Friday, January 30, 2004
Peppers popping QBs for Carolina
The Associated Press
HOUSTON - Mike Rucker and Brentson Buckner would make great directors of the Julius Peppers highlight film. His fellow defensive linemen on the Carolina Panthers already have some clips picked out.
Rucker's favorite came in the preseason, when Peppers leaped to block a pass, was hit around his knees, flipped and still managed to land on his feet.
The one Buckner remembers best was "seeing how quickly he goes from zero to 60" after Peppers returned an interception 34 yards against Dallas in the playoffs.
They're both good picks. But Peppers' specialty is rushing the quarterback.
His versatility is typical of what makes Carolina's defensive line so tough. Any offensive line that concentrates on trying to stop Peppers is risking Rucker getting to the quarterback from the other side, or letting Buckner or Kris Jenkins come up the middle.
"Stopping their front four is the key to being successful against Carolina, and it's probably the toughest thing to accomplish," said New England left tackle Matt Light, who will mostly face Rucker in the Super Bowl on Sunday.
"All those guys are very good athletes, very talented and had a lot of success this year. It's going to take a great effort to beat them."
Rucker led the team with 12 sacks. Peppers had seven, although he pressured quarterbacks another 32 times, 12 more than Rucker. Jenkins had five sacks, as did reserve end Al Wallace.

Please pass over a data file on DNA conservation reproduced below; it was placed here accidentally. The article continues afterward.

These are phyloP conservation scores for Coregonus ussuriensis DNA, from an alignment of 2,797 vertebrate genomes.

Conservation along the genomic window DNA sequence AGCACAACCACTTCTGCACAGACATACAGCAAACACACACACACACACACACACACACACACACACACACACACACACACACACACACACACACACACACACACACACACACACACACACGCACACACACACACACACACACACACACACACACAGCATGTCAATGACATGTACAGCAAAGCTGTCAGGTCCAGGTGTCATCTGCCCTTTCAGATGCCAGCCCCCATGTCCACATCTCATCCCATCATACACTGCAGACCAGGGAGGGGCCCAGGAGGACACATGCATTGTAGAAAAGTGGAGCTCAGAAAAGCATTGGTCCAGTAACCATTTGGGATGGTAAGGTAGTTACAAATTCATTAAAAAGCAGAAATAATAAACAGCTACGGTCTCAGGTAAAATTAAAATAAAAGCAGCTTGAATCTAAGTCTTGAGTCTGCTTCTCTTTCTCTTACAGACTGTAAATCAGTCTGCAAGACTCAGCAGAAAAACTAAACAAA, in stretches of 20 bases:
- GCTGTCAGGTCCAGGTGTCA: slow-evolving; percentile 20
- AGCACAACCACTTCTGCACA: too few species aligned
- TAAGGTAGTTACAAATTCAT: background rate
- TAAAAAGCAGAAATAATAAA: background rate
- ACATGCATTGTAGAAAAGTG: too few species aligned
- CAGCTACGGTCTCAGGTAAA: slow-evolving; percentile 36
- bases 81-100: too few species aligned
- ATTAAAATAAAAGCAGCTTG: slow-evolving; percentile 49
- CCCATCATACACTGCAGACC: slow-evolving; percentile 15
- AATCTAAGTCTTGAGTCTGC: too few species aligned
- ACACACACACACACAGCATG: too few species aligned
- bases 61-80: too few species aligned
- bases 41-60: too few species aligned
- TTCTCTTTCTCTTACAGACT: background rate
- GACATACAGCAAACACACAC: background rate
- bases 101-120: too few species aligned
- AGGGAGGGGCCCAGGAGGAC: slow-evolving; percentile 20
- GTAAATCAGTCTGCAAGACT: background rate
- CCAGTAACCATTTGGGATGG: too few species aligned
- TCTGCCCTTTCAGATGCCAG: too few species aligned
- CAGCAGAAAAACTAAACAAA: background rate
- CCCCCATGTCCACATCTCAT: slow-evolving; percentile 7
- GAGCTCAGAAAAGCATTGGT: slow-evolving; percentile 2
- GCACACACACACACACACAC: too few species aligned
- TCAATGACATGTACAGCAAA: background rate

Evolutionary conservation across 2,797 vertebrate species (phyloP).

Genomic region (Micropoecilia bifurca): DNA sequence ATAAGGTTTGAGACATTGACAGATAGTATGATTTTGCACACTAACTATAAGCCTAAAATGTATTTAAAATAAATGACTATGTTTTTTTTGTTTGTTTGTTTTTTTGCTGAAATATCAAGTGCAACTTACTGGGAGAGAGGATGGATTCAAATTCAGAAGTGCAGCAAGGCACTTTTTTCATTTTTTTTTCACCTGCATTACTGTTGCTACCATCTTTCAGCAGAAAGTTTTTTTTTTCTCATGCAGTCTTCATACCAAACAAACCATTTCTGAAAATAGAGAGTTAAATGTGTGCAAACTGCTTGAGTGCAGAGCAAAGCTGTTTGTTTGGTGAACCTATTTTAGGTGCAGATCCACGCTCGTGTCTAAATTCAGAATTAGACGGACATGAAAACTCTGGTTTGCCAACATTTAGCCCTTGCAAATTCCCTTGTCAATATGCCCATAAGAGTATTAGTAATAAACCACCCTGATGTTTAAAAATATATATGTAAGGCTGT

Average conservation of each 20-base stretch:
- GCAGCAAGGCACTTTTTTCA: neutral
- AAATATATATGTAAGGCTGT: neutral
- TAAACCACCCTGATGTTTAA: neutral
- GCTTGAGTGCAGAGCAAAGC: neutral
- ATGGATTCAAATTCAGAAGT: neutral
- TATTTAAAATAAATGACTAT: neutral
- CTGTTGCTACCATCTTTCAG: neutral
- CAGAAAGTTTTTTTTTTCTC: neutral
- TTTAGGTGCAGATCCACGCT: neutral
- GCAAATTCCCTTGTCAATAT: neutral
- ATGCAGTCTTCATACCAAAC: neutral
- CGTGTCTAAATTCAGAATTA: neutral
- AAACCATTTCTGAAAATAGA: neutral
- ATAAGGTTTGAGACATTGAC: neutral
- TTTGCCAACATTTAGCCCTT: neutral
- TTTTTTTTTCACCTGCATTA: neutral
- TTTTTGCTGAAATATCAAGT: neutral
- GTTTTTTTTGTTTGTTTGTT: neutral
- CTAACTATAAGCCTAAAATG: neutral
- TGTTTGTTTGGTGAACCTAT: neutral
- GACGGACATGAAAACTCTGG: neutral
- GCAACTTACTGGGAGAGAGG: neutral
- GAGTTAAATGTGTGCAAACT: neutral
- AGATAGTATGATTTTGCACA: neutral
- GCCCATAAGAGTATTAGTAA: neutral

Still, the unquestioned attention-getter is Peppers.
After playing football and basketball at North Carolina, he was the second overall pick of the 2002 draft. He had 12 sacks in his first 12 games for the Panthers, then was suspended from the last four for taking a banned dietary supplement. He was named the NFL's defensive rookie of the year anyway.
Although his numbers were down this season, Peppers thinks he's playing better, especially against the run. And he still makes plays others can't even fathom.
Rucker said there are times when he's barely out of his stance and Peppers is going into his third step.
"He definitely does some crazy things with his body," he said. "You would think you'd tear a muscle doing the things he can do."
The craziest was the flip.
"It looked like he was going to land on his neck, but he landed on both feet," Rucker said. "We rewound that probably 10, 15 times because we didn't understand how he did that. He's just so flexible, such an athlete, that it wasn't really a big problem. He just started laughing."
Peppers laughed again when asked about it Thursday. That's easier than trying to explain how he did it.
"What I do is just freestyle," he said, comparing his on-the-fly technique to a basketball player who comes up with a fancy dunk after leaving the ground.
"When that ball is snapped and I'm running at the passer, I don't have a clue what I'm going to do. I'm just reading him and going off whatever he does."
New England quarterback Tom Brady better look out Sunday - the cameras will be rolling.
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